Wednesday, July 2, 2008
Hercules and Love Affair - Hercules and Love Affair
Hercules and Love Affair
Hercules and Love Affair
SCQ Rating: 80%
It’s curious to me how most people choose to illustrate the definition of ‘friendly competition’ by listing off brands for consumption. “You know, like, Coke VS Pepsi…” is likely the most common example, but for those born and neglected in the early 80s, the live-or-die-by competition was Sega Genesis and Nintendo. You knew what kids on the playground owned which systems, and more importantly, you had a fundamental belief in one system’s reign over the other. The idea of ‘friendly competition’ came back to me when listening to the entrancing maturity of Hercules and Love Affair, a record that shares much of the same crossover potential that made Sound of Silver such a rousing success for DFA last year. Anyway, if DFA was Sega Genesis, then LCD Soundsystem was Sonic the Hedgehog…; the flagship that gave DFA global notoriety but stood so far ahead of his peers, James Murphy started to look like the label misfit for being recognizable. And as anyone in their mid twenties knows, Sega went south because you need more than one successful title to make a system worthwhile. So all hail Hercules and Love Affair, an ensemble led by Andrew Butler who has emerged to raise the stakes (and maybe relieve the majority of DFA’s roster still treading water... c'mon Juan Maclean, where are you?).
It doesn’t take a long, hard look in the mirror to see why I scooped up the import-priced Hercules and Love Affair nearly two months ago. Truth is, no mention of disco, DFA head-honcho Tim Goldsworthy on the beats, or the incredible press that has followed could sell me on this album like Antony Hegarty did. One of my most exciting musical moments of 2008 has been hearing the man’s impeccable voice, used almost synonymously with quiet piano ballads, erupt over a burly disco bass and drum kicks; ‘Blind’ is truly one of those songs that knocks the wind out of you for the sake of appreciating that first desperate breath of air again. And in many ways, Hercules and Love Affair belongs to Antony, who’s pipes carry many of these songs from enjoyable club fare into classic dance territory.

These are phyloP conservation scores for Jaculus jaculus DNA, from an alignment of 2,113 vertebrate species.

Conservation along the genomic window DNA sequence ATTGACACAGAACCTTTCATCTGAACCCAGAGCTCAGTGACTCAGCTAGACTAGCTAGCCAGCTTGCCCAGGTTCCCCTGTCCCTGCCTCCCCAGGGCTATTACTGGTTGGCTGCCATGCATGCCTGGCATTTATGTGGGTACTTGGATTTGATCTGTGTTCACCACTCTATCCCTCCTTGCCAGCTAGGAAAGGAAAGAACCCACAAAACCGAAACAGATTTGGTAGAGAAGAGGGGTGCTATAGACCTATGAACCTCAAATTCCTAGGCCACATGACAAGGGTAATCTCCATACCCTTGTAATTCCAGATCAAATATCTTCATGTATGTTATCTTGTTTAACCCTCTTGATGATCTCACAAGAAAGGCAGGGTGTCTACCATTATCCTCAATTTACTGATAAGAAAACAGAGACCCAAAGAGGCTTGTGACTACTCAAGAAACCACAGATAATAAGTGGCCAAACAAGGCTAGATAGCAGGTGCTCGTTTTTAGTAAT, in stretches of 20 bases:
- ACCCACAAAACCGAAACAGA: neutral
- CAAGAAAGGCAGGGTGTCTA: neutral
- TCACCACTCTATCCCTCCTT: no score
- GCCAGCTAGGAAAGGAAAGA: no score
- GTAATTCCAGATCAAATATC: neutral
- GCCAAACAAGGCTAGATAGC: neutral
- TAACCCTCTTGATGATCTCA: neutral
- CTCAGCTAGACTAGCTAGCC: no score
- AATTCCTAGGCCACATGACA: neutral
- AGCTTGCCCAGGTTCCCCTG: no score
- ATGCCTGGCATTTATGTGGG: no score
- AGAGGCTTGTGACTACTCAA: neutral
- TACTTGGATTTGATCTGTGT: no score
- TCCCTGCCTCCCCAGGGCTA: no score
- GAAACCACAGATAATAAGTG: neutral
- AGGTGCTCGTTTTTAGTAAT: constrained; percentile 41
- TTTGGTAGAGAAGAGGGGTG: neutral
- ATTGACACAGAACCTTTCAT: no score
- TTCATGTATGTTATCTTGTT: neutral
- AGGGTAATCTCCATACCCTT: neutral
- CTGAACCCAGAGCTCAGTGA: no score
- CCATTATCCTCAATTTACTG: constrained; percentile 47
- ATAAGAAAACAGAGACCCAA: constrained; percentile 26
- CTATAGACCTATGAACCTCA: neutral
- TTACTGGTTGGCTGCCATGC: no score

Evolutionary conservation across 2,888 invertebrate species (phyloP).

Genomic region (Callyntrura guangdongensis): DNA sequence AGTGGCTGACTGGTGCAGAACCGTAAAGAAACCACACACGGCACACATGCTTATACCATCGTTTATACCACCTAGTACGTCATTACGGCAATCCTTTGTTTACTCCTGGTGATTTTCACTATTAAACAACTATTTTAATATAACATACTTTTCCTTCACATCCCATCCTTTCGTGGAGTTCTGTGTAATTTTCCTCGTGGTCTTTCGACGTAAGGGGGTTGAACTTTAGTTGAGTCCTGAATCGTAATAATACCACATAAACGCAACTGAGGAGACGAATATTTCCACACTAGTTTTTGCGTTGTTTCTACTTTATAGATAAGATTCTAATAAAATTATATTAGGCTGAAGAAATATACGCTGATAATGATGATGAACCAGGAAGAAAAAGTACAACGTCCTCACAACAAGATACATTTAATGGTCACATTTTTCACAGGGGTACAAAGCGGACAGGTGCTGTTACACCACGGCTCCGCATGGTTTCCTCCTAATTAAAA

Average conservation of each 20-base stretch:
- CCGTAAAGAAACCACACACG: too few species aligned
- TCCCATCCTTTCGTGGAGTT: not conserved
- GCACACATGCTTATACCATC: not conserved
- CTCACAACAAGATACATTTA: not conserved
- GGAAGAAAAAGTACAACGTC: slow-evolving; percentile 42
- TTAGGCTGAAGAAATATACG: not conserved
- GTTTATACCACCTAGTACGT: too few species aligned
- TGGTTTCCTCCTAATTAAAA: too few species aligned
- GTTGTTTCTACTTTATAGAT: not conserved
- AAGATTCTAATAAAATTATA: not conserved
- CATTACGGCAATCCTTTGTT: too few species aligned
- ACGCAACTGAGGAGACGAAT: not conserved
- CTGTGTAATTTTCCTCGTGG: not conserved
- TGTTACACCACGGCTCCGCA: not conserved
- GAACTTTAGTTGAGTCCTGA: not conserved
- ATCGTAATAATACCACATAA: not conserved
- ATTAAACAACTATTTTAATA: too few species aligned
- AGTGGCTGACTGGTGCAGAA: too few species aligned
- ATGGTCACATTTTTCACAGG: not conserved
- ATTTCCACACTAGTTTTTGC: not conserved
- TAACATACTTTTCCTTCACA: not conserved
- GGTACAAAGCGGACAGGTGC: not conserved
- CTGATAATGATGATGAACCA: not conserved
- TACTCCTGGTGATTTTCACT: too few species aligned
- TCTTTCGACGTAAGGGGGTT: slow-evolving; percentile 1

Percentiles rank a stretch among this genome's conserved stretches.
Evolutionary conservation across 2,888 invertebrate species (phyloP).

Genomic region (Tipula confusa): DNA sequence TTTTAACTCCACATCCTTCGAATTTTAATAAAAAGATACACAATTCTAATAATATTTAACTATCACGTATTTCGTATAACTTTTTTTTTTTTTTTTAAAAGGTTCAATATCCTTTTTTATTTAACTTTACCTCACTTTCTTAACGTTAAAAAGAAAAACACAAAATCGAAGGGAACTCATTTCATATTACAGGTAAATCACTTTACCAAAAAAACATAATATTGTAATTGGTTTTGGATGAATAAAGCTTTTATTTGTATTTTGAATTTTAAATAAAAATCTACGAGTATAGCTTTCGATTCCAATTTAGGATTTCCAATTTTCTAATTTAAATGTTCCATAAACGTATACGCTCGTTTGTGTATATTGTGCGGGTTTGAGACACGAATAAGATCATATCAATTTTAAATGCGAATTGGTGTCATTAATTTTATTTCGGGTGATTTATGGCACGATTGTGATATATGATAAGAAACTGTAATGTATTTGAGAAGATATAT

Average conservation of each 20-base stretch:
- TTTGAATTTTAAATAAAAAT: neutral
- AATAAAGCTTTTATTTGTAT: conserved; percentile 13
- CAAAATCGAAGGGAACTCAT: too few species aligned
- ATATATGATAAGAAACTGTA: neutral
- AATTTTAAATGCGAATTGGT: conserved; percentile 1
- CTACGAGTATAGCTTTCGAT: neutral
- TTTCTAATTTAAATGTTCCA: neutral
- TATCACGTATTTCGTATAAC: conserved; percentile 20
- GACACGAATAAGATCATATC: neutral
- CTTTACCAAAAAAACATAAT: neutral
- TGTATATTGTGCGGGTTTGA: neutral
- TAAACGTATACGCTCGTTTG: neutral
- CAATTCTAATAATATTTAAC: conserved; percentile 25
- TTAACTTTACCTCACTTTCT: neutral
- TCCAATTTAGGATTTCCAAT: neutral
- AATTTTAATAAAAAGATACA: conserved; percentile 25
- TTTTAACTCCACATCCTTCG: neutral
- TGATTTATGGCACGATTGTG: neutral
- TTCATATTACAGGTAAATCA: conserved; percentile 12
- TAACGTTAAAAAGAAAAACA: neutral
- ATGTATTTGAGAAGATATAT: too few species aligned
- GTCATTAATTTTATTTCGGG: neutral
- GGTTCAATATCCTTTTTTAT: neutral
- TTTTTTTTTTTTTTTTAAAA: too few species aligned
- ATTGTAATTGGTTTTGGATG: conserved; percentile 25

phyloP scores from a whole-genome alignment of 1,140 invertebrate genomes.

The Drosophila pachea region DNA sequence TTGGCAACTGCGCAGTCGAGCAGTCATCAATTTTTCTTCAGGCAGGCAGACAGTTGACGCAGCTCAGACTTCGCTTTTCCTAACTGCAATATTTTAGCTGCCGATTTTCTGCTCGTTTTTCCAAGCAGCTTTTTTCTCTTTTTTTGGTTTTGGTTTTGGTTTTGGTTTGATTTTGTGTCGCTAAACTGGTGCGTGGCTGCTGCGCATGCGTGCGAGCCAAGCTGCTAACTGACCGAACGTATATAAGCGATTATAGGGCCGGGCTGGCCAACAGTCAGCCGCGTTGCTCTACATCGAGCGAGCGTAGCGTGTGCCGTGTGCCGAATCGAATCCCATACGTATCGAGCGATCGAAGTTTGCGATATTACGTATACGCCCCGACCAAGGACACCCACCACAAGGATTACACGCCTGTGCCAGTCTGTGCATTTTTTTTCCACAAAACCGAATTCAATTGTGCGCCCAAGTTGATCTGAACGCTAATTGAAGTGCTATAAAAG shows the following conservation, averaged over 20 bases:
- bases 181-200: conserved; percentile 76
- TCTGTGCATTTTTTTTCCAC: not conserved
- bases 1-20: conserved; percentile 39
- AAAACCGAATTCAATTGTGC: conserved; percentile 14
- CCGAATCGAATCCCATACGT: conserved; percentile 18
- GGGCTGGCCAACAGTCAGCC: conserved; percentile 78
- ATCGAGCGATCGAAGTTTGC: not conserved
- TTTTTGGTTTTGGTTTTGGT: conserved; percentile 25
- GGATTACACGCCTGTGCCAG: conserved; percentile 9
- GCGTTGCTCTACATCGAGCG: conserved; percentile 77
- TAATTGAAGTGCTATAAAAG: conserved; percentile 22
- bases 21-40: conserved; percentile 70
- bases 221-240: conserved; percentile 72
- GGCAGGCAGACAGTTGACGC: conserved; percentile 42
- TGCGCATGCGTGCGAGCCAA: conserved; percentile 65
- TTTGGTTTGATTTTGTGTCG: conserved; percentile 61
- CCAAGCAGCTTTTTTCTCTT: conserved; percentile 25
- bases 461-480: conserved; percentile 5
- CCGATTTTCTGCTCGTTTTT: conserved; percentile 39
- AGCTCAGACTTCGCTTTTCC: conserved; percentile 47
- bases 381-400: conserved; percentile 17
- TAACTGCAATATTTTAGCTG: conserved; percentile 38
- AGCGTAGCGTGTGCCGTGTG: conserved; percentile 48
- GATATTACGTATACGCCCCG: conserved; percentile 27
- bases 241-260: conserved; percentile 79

For an album that adheres to so many of disco’s prime principles, I find it exciting to note that they’ve steered clear of disco’s great weakness: excess. While such a wide array of vocal contributors could’ve been the smoke and mirrors to disguise recycled ideas, Butler never disappoints with songwriting that should, with any justice, lend his name to the ranks of dance music’s contemporary elite. His arrangements, equipped with Goldsworthy on drum patterns and a full-on funky brass section, ensure that each song - even those that lack a sensational finish - are exciting to listen to. Additional vocalist Kim Ann Foxman (who may be/sounds exactly like I Am the World Trade Center) lends an essential but muted presence in several key songs, ‘Athene’ and the comedown highlight, ‘Iris’. If the record has a fault, it’s in the sequencing, which finds the latter half struggling to keep up with an absurdly wonderful first half.
That “Coke VS Pepsi” example is worth revisiting, however, as myth has it Pepsi was invented to rival Coke by John Pemberton, the same man who invented Coke. What? Yes… after all, when you stumble onto a winning ticket and patent it, why not beat your potential rip-off artists to the punch? This useless piece of fraudulent trivia isn’t meant to imply that Hercules and Love Affair have much of anything, beyond critical success, in common with LCD Soundsystem; in fact, quite the opposite. With this debut, DFA have found themselves home to a new generation of Massive Attack, an emotionally aware group of artists on the cutting edge of a growing sexual revolution. Their influences may be decades old, but their message is assuredly progressive. That indie fans are flocking to this album in the same fashion as they did to LCD’s old-school impertinence is an unexpected but important achievement for DFA; a label that suddenly appears insidiously multifaceted.